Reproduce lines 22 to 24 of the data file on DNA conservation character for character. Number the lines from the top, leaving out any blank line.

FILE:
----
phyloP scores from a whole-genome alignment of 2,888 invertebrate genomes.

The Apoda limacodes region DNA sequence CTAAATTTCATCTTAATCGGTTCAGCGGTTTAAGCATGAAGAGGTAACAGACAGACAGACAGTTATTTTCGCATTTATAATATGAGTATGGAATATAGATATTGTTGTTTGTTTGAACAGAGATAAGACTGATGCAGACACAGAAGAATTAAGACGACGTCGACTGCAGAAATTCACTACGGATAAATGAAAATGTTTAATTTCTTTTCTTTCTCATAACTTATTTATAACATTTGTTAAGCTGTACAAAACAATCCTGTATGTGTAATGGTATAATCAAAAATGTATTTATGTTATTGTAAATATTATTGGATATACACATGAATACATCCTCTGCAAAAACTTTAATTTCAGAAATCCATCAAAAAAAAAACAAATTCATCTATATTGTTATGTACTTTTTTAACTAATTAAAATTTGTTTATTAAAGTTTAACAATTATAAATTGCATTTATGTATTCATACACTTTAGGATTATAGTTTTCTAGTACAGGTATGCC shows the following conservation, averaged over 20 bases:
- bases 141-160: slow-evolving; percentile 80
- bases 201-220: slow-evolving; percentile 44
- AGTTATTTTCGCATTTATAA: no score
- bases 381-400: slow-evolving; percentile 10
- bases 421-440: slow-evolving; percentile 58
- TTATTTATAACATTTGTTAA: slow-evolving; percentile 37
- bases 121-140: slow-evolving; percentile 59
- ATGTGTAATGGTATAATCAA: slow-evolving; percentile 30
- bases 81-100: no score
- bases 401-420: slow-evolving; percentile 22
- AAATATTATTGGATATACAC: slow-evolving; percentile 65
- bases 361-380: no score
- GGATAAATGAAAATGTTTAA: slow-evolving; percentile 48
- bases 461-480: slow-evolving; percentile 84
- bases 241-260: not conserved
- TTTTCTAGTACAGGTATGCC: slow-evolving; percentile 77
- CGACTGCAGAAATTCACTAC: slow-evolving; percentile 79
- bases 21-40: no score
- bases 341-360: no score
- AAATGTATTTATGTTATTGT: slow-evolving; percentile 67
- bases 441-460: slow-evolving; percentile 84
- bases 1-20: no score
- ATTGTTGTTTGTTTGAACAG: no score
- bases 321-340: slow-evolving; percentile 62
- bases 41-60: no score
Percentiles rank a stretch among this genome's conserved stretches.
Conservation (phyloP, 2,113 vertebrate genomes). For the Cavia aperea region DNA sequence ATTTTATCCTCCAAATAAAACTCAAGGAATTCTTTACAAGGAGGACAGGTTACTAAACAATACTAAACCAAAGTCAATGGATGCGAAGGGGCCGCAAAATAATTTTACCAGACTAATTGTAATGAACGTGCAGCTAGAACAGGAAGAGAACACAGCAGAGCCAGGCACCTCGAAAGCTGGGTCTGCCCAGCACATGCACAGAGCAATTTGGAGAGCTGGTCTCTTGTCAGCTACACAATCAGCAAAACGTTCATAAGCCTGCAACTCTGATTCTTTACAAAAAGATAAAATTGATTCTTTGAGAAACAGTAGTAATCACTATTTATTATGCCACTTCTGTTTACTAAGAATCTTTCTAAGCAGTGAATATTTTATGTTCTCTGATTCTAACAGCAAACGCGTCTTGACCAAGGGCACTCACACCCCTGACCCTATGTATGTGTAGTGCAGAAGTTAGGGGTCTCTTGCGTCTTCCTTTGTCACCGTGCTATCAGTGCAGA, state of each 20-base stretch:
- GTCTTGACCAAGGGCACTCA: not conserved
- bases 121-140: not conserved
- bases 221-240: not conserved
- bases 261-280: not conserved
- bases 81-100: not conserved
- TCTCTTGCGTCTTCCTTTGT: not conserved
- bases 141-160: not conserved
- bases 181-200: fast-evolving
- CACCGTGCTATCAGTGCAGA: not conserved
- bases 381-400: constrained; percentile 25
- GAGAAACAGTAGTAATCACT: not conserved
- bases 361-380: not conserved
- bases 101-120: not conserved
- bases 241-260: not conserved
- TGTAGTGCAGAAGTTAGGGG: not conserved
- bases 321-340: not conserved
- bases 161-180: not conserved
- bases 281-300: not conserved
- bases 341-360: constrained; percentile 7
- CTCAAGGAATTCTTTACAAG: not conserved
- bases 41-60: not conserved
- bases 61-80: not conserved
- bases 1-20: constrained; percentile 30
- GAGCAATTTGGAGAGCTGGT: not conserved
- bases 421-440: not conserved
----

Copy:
- AAATGTATTTATGTTATTGT: slow-evolving; percentile 67
- bases 441-460: slow-evolving; percentile 84
- bases 1-20: no score